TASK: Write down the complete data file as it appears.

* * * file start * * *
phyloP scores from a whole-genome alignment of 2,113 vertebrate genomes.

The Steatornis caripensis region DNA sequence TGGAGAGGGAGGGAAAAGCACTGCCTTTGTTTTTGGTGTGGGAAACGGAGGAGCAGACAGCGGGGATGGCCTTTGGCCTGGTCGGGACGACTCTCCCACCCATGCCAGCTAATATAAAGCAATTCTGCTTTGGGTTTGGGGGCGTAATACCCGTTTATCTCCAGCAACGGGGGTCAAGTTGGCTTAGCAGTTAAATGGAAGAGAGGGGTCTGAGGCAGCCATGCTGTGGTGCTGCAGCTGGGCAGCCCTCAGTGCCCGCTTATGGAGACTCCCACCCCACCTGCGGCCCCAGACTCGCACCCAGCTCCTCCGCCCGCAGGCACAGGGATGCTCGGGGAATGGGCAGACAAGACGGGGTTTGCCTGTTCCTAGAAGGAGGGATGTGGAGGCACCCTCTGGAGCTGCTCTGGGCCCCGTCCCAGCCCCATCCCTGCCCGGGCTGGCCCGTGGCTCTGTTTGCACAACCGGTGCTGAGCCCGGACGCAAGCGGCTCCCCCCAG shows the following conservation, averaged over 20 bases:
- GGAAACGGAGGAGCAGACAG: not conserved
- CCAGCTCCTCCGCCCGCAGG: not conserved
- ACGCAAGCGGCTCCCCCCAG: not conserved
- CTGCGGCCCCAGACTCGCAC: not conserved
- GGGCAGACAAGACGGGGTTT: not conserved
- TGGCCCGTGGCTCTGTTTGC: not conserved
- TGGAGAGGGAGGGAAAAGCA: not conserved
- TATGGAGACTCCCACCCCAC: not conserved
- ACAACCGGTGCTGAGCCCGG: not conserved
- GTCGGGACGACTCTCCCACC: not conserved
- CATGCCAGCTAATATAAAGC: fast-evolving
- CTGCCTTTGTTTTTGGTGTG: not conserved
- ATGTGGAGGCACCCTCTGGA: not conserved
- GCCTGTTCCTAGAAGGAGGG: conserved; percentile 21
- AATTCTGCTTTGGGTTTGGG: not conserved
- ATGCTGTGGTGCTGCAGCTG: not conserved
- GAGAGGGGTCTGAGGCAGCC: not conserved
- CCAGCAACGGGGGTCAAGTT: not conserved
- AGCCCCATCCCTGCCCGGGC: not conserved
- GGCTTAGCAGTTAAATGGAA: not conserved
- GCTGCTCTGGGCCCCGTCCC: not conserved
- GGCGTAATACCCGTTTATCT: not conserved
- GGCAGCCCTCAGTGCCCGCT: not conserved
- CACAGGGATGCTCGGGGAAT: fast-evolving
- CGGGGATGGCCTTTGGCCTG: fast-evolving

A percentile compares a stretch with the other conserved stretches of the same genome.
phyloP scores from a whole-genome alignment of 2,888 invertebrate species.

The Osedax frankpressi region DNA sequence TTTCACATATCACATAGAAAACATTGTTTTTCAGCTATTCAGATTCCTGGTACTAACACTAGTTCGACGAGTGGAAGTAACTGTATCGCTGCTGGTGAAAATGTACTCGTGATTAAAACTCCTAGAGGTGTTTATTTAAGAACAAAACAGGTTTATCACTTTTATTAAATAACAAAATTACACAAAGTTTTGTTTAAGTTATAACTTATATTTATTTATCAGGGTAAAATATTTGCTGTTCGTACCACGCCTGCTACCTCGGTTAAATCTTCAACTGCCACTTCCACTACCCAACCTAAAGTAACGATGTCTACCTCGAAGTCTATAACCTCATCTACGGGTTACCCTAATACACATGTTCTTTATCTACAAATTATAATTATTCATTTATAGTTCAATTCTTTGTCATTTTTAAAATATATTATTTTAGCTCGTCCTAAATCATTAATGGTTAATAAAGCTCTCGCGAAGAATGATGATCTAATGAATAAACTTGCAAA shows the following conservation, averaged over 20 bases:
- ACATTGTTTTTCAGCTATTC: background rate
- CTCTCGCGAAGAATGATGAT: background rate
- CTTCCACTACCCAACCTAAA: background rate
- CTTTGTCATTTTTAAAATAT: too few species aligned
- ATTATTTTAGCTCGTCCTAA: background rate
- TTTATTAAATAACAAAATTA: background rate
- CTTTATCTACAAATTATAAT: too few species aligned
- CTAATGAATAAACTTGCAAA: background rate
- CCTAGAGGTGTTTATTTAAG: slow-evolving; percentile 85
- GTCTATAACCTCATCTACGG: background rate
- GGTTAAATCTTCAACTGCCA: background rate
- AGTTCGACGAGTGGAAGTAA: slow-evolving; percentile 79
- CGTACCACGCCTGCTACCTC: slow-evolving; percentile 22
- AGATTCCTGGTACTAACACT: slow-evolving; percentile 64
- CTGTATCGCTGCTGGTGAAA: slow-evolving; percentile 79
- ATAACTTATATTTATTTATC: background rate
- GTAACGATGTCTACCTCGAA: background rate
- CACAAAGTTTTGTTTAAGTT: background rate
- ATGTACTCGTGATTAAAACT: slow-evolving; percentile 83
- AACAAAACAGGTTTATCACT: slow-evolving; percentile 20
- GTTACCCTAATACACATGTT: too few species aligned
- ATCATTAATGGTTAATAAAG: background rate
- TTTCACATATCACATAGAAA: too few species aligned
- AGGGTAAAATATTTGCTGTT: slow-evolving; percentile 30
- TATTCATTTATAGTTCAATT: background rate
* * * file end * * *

phyloP scores from a whole-genome alignment of 2,113 vertebrate genomes.

The Steatornis caripensis region DNA sequence TGGAGAGGGAGGGAAAAGCACTGCCTTTGTTTTTGGTGTGGGAAACGGAGGAGCAGACAGCGGGGATGGCCTTTGGCCTGGTCGGGACGACTCTCCCACCCATGCCAGCTAATATAAAGCAATTCTGCTTTGGGTTTGGGGGCGTAATACCCGTTTATCTCCAGCAACGGGGGTCAAGTTGGCTTAGCAGTTAAATGGAAGAGAGGGGTCTGAGGCAGCCATGCTGTGGTGCTGCAGCTGGGCAGCCCTCAGTGCCCGCTTATGGAGACTCCCACCCCACCTGCGGCCCCAGACTCGCACCCAGCTCCTCCGCCCGCAGGCACAGGGATGCTCGGGGAATGGGCAGACAAGACGGGGTTTGCCTGTTCCTAGAAGGAGGGATGTGGAGGCACCCTCTGGAGCTGCTCTGGGCCCCGTCCCAGCCCCATCCCTGCCCGGGCTGGCCCGTGGCTCTGTTTGCACAACCGGTGCTGAGCCCGGACGCAAGCGGCTCCCCCCAG shows the following conservation, averaged over 20 bases:
- GGAAACGGAGGAGCAGACAG: not conserved
- CCAGCTCCTCCGCCCGCAGG: not conserved
- ACGCAAGCGGCTCCCCCCAG: not conserved
- CTGCGGCCCCAGACTCGCAC: not conserved
- GGGCAGACAAGACGGGGTTT: not conserved
- TGGCCCGTGGCTCTGTTTGC: not conserved
- TGGAGAGGGAGGGAAAAGCA: not conserved
- TATGGAGACTCCCACCCCAC: not conserved
- ACAACCGGTGCTGAGCCCGG: not conserved
- GTCGGGACGACTCTCCCACC: not conserved
- CATGCCAGCTAATATAAAGC: fast-evolving
- CTGCCTTTGTTTTTGGTGTG: not conserved
- ATGTGGAGGCACCCTCTGGA: not conserved
- GCCTGTTCCTAGAAGGAGGG: conserved; percentile 21
- AATTCTGCTTTGGGTTTGGG: not conserved
- ATGCTGTGGTGCTGCAGCTG: not conserved
- GAGAGGGGTCTGAGGCAGCC: not conserved
- CCAGCAACGGGGGTCAAGTT: not conserved
- AGCCCCATCCCTGCCCGGGC: not conserved
- GGCTTAGCAGTTAAATGGAA: not conserved
- GCTGCTCTGGGCCCCGTCCC: not conserved
- GGCGTAATACCCGTTTATCT: not conserved
- GGCAGCCCTCAGTGCCCGCT: not conserved
- CACAGGGATGCTCGGGGAAT: fast-evolving
- CGGGGATGGCCTTTGGCCTG: fast-evolving

A percentile compares a stretch with the other conserved stretches of the same genome.
phyloP scores from a whole-genome alignment of 2,888 invertebrate species.

The Osedax frankpressi region DNA sequence TTTCACATATCACATAGAAAACATTGTTTTTCAGCTATTCAGATTCCTGGTACTAACACTAGTTCGACGAGTGGAAGTAACTGTATCGCTGCTGGTGAAAATGTACTCGTGATTAAAACTCCTAGAGGTGTTTATTTAAGAACAAAACAGGTTTATCACTTTTATTAAATAACAAAATTACACAAAGTTTTGTTTAAGTTATAACTTATATTTATTTATCAGGGTAAAATATTTGCTGTTCGTACCACGCCTGCTACCTCGGTTAAATCTTCAACTGCCACTTCCACTACCCAACCTAAAGTAACGATGTCTACCTCGAAGTCTATAACCTCATCTACGGGTTACCCTAATACACATGTTCTTTATCTACAAATTATAATTATTCATTTATAGTTCAATTCTTTGTCATTTTTAAAATATATTATTTTAGCTCGTCCTAAATCATTAATGGTTAATAAAGCTCTCGCGAAGAATGATGATCTAATGAATAAACTTGCAAA shows the following conservation, averaged over 20 bases:
- ACATTGTTTTTCAGCTATTC: background rate
- CTCTCGCGAAGAATGATGAT: background rate
- CTTCCACTACCCAACCTAAA: background rate
- CTTTGTCATTTTTAAAATAT: too few species aligned
- ATTATTTTAGCTCGTCCTAA: background rate
- TTTATTAAATAACAAAATTA: background rate
- CTTTATCTACAAATTATAAT: too few species aligned
- CTAATGAATAAACTTGCAAA: background rate
- CCTAGAGGTGTTTATTTAAG: slow-evolving; percentile 85
- GTCTATAACCTCATCTACGG: background rate
- GGTTAAATCTTCAACTGCCA: background rate
- AGTTCGACGAGTGGAAGTAA: slow-evolving; percentile 79
- CGTACCACGCCTGCTACCTC: slow-evolving; percentile 22
- AGATTCCTGGTACTAACACT: slow-evolving; percentile 64
- CTGTATCGCTGCTGGTGAAA: slow-evolving; percentile 79
- ATAACTTATATTTATTTATC: background rate
- GTAACGATGTCTACCTCGAA: background rate
- CACAAAGTTTTGTTTAAGTT: background rate
- ATGTACTCGTGATTAAAACT: slow-evolving; percentile 83
- AACAAAACAGGTTTATCACT: slow-evolving; percentile 20
- GTTACCCTAATACACATGTT: too few species aligned
- ATCATTAATGGTTAATAAAG: background rate
- TTTCACATATCACATAGAAA: too few species aligned
- AGGGTAAAATATTTGCTGTT: slow-evolving; percentile 30
- TATTCATTTATAGTTCAATT: background rate